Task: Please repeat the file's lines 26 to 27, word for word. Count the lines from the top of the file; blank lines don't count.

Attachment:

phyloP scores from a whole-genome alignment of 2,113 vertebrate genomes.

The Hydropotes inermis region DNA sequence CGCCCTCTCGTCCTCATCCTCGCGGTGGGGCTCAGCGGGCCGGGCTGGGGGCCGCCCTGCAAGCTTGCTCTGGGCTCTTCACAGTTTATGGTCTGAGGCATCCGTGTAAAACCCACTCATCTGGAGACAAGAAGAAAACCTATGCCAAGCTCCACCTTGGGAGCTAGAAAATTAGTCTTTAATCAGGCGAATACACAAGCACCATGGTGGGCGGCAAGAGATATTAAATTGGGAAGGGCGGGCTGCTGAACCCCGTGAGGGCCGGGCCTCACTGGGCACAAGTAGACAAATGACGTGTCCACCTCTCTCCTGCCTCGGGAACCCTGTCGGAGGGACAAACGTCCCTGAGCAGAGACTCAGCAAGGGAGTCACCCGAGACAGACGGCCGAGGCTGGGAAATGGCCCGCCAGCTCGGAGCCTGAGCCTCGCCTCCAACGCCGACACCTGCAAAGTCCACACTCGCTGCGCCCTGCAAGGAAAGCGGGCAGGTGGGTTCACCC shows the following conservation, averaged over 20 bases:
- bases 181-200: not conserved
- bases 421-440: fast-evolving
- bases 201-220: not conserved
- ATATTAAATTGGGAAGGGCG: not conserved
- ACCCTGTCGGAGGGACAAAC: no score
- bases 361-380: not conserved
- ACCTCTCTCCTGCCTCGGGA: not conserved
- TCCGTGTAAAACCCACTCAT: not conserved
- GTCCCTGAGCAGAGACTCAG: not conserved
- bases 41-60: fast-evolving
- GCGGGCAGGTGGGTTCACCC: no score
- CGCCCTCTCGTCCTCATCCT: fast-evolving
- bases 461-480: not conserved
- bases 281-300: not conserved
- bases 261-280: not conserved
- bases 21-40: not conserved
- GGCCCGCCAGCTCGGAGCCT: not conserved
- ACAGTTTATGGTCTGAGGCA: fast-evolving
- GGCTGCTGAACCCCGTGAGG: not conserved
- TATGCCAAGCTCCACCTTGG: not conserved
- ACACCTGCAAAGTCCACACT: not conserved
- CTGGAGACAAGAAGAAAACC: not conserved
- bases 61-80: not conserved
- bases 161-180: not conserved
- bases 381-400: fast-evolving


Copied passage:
- bases 161-180: not conserved
- bases 381-400: fast-evolving